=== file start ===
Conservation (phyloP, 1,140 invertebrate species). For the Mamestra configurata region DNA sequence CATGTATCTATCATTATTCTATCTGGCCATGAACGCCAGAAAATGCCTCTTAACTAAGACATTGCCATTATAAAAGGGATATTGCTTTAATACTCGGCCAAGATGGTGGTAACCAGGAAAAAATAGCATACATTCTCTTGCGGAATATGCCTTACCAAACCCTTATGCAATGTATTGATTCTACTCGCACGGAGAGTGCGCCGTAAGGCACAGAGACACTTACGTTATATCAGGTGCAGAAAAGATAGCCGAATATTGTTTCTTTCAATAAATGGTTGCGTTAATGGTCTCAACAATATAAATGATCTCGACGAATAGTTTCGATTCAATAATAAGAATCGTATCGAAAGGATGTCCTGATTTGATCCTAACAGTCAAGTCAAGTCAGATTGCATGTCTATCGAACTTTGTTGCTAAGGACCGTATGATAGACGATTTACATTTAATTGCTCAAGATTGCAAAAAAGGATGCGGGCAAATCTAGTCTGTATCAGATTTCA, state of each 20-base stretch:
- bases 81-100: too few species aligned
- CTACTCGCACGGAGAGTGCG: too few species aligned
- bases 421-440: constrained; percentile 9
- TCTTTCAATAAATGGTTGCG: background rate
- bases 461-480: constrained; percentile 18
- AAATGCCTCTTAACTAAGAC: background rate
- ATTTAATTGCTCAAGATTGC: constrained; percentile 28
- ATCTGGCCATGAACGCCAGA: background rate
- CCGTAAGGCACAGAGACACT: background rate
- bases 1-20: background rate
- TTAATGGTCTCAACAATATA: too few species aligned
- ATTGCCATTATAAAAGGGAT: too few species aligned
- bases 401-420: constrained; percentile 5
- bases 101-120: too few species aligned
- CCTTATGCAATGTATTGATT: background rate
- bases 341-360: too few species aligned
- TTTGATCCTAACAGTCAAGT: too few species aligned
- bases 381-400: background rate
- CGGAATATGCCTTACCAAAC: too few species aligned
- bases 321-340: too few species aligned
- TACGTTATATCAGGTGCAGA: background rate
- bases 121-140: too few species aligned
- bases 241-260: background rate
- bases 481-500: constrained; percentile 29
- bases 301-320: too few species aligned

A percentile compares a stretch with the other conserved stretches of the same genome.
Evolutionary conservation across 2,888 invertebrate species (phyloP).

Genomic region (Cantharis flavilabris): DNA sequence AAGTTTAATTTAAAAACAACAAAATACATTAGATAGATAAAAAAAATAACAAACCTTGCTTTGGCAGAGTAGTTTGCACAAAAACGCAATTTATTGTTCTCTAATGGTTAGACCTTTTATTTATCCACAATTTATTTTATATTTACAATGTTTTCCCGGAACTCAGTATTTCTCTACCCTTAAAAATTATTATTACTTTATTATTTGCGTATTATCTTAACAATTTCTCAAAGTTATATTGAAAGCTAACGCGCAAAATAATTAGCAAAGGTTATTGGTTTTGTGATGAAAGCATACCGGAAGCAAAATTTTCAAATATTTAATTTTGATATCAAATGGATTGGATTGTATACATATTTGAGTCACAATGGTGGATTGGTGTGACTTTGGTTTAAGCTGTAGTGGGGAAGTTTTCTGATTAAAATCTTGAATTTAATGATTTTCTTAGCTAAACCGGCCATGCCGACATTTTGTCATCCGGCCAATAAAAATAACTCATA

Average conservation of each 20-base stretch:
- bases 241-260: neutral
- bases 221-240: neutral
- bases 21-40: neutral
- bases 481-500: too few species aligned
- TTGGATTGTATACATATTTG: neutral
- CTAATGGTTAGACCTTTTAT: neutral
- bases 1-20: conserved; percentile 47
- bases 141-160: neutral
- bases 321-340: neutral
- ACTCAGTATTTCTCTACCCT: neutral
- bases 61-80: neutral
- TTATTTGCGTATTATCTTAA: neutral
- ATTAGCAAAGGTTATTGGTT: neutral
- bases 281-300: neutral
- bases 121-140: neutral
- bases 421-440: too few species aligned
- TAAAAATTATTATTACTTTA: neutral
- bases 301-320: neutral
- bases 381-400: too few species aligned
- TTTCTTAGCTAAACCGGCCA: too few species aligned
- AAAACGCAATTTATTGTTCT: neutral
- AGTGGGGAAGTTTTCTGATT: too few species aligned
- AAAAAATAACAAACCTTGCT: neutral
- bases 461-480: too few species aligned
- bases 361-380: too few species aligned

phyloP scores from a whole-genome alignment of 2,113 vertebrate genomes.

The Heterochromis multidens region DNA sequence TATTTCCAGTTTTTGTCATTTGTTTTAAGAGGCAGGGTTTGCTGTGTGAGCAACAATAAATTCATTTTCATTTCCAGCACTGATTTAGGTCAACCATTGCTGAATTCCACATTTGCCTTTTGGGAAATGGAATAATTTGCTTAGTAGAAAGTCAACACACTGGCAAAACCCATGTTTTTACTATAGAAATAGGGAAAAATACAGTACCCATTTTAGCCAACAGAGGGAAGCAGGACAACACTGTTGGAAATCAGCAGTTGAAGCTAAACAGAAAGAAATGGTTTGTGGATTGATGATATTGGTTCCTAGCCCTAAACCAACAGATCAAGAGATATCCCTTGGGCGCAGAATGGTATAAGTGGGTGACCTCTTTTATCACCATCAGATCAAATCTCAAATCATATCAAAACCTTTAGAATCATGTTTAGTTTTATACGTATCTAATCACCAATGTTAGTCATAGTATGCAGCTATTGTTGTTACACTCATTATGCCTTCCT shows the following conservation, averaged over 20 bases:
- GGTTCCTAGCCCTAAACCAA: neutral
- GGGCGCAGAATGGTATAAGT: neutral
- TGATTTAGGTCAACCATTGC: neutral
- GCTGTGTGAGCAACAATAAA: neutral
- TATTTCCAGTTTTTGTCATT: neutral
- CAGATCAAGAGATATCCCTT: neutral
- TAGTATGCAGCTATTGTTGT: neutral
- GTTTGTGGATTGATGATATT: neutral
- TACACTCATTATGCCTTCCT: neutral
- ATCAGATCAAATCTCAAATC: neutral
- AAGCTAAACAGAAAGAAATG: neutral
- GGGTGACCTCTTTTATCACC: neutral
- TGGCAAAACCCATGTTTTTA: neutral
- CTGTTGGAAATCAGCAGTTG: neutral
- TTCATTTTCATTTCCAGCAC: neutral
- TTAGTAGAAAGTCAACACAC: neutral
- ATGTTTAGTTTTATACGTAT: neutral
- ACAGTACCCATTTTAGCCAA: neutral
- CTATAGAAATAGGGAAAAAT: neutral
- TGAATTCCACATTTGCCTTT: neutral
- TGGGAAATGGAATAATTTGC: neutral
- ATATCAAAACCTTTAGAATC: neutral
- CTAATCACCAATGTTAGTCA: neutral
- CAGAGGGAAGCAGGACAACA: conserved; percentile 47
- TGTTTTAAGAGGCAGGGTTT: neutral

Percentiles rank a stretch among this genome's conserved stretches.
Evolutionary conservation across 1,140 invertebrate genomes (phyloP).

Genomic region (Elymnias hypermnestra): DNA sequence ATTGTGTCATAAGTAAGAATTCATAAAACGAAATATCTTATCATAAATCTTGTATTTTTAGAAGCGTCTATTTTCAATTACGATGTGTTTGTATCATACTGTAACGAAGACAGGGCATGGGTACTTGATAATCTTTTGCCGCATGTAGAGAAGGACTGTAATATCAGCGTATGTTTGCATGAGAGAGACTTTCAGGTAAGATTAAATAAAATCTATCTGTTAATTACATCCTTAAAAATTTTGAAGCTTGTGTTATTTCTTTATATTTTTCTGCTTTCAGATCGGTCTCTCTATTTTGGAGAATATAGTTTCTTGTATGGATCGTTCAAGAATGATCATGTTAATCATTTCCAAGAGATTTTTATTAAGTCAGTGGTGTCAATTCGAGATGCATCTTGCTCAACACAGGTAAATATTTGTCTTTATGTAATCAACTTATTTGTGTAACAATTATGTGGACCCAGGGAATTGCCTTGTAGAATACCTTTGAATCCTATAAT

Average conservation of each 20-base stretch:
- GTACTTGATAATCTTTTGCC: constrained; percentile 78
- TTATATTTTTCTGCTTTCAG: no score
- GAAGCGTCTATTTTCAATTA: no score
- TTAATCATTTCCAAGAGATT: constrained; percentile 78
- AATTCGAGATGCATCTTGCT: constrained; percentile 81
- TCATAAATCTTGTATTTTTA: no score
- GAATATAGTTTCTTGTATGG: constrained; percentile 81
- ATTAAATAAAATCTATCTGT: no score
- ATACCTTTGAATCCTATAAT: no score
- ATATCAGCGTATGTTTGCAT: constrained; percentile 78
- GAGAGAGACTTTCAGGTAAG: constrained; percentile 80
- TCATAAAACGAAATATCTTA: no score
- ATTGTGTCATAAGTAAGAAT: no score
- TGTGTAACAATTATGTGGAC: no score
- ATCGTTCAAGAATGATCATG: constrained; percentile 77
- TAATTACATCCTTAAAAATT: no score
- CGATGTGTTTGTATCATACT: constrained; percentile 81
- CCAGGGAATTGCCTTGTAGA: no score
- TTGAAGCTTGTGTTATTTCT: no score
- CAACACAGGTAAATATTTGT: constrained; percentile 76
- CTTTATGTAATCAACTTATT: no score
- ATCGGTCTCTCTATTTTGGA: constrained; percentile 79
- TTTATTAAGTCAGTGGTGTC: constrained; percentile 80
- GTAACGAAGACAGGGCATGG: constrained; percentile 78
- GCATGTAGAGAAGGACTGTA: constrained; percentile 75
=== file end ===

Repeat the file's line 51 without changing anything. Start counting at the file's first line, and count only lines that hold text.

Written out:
- AAAACGCAATTTATTGTTCT: neutral